Classical compound

A large portion of the technical and scientific lexicon of English and other Western European languages consists of classical compounds. These are compound words composed from Latin or Ancient Greek root words.

A source of international technical vocabulary

These classical compounds represent a significant source of Neo-Latin vocabulary. Moreover, since these words are composed from classical languages whose prestige is or was respected throughout the West European culture, these words typically appear in many different languages. Their widespread use makes technical writing generally accessible to readers who may only have a smattering of the language in which it appears.

Not all Western European languages have been equally receptive to classical technical compounds. German, for instance, has historically attempted to create its own technical vocabulary from native elements. Usually, these creations are German calques on the international vocabulary, such as Wasserstoff for hydrogen. Like any exercise in language prescription, this endeavour has been only partially successful, so while official German may still speak of a Fernsprecher, public telephones will be labelled with the internationally recognized Telefon.

Formation, spelling, and pronunciation

These words are compounds formed from Latin and Ancient Greek root words. Ancient Greek words are almost invariably romanized (see transliteration of Ancient Greek into English). In English:

  • Ancient Greek αι becomes e, or sometimes æ or ae in British English.
  • Ancient Greek groups with γ plus a stop consonant such as γγ or γκ become ng and nc (or nk in more recent borrowings) respectively.
  • Ancient Greek ει often becomes i (occasionally it is retained as ei).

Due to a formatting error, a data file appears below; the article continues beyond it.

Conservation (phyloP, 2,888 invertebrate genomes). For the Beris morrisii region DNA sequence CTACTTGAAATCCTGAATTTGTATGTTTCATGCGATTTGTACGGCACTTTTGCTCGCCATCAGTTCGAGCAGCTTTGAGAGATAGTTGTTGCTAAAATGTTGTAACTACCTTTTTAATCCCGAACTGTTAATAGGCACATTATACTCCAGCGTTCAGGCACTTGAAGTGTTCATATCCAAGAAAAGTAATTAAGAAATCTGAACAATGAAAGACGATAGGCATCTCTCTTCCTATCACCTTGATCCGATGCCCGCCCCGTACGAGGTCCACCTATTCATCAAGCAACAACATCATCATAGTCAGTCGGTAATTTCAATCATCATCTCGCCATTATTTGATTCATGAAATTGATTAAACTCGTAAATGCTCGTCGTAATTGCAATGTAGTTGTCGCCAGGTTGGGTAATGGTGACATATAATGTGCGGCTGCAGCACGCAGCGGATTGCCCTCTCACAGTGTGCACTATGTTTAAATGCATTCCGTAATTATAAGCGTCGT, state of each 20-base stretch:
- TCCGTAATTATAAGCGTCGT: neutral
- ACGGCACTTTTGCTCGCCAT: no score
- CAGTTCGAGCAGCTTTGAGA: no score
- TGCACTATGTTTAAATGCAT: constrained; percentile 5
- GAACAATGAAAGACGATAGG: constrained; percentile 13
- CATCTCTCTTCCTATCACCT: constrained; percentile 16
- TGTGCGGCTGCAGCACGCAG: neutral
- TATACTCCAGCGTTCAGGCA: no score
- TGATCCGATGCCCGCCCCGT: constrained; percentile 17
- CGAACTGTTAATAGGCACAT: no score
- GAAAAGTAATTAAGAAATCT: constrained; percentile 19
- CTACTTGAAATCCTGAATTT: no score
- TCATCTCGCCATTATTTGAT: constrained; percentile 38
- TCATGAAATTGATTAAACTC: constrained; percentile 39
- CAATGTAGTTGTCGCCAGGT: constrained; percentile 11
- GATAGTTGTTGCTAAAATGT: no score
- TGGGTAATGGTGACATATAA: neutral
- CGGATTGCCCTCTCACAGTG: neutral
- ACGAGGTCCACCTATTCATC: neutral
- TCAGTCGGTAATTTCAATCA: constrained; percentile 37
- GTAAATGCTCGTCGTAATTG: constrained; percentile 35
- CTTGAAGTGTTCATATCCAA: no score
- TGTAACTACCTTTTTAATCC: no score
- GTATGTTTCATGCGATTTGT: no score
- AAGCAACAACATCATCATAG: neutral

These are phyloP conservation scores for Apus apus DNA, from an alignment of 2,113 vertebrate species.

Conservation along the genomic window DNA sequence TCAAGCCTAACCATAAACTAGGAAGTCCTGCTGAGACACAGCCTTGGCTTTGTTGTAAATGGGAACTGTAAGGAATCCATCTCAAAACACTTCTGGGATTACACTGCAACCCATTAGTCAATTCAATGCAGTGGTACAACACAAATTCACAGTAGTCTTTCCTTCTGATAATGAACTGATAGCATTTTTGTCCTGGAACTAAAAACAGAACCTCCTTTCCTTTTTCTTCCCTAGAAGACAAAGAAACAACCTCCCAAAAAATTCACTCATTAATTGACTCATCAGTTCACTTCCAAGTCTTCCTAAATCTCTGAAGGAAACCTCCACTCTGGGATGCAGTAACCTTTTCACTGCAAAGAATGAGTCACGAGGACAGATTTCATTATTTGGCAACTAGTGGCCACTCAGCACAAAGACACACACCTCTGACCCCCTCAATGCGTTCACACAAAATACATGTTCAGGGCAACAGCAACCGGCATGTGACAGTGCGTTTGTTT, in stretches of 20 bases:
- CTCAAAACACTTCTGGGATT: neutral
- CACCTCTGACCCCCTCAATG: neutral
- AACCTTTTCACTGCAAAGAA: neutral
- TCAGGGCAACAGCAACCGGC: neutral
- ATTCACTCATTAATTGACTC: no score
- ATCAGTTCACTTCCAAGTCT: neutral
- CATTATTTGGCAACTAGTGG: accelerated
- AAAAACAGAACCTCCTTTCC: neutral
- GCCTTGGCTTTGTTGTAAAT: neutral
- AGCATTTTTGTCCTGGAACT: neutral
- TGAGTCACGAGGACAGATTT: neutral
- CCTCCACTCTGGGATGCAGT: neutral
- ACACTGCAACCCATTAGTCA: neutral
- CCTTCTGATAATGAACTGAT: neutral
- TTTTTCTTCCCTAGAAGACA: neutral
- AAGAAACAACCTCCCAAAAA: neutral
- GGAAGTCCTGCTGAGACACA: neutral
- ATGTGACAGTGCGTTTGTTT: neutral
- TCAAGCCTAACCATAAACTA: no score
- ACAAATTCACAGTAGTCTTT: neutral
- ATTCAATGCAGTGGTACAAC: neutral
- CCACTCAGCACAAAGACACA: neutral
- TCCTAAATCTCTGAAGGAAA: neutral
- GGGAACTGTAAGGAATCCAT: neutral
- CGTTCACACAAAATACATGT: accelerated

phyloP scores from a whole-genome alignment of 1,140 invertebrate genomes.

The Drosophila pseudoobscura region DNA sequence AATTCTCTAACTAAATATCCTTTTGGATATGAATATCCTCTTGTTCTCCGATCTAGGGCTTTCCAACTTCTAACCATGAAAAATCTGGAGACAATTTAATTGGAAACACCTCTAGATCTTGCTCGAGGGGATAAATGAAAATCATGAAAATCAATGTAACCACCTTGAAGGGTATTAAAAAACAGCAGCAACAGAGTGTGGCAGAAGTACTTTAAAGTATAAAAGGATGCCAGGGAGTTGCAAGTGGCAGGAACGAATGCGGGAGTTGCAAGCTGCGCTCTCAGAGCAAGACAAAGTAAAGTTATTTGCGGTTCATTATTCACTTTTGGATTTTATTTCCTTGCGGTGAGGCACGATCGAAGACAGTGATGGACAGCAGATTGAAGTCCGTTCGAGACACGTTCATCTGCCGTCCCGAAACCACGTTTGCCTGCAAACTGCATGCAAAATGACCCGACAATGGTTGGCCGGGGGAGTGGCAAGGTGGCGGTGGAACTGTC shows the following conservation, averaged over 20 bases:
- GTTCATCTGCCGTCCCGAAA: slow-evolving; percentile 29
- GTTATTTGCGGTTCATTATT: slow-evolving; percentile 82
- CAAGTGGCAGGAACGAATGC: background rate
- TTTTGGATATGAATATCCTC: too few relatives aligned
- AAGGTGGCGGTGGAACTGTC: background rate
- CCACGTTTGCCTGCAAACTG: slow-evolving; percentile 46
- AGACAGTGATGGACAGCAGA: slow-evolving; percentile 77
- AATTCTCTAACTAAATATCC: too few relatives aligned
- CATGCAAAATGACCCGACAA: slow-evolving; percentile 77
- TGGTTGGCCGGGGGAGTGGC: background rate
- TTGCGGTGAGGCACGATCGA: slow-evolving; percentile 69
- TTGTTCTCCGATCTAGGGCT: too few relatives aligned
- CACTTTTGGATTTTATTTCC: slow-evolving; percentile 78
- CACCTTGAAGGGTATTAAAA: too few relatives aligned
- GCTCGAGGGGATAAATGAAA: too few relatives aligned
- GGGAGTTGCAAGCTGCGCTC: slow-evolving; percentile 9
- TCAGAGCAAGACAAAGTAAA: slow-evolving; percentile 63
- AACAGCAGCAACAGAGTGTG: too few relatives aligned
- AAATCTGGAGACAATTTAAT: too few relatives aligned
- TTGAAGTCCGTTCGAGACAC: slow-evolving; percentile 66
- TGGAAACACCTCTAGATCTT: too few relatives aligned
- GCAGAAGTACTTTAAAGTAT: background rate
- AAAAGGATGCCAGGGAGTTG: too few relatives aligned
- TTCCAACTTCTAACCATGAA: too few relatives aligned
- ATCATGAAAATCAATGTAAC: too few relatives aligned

• Ancient Greek κ becomes c, and in English pronunciation is subject to palatalization, or k.
  • Ancient Greek (rho with spiritus asper) becomes rh.
  • Ancient Greek θ becomes th.
  • Ancient Greek φ becomes ph or very rarely f.
  • Ancient Greek ψ becomes ps.
  • Ancient Greek χ becomes ch.
  • Ancient Greek υ becomes y.
  • Ancient Greek ου becomes u.
  • Ancient Greek ω becomes o.
  • Ancient Greek rough breathing becomes h-.

Thus, for example, Ancient Greek σφιγξ becomes English (and Latin) sphinx. Exceptions to these romanizing rules occur, such as leukemia (leukaemia); compare leukocyte, also leucocyte. In Latin, and in the target languages, the Greek vowels are given their classical values rather than their contemporary values in demotic Greek.

Ancient Greek words often contain consonant clusters which are foreign to the phonology of contemporary English and other languages that incorporate these words into their lexicon: diphthong; pneumatology, phthisis. The traditional response in English is to treat the unfamiliar cluster as containing one or more silent letters and suppress their pronunciation, more modern speakers tend to try and pronounce the unusual cluster. This adds to the irregularities of English spelling; moreover, since many of these words are encountered in writing more often than they are heard spoken, it introduces uncertainty as to how to pronounce them when encountered.

Classical compounds frequently vary their stressed syllable when suffixes are added: ágriculture, agricúltural. This also gives rise to uncertainty when these words are encountered in print. Once a classical compound has been created and borrowed, it typically becomes the foundation of a whole series of related words: e.g. astrology, astrological, astrologer/astrologist, astrologism.

History and reception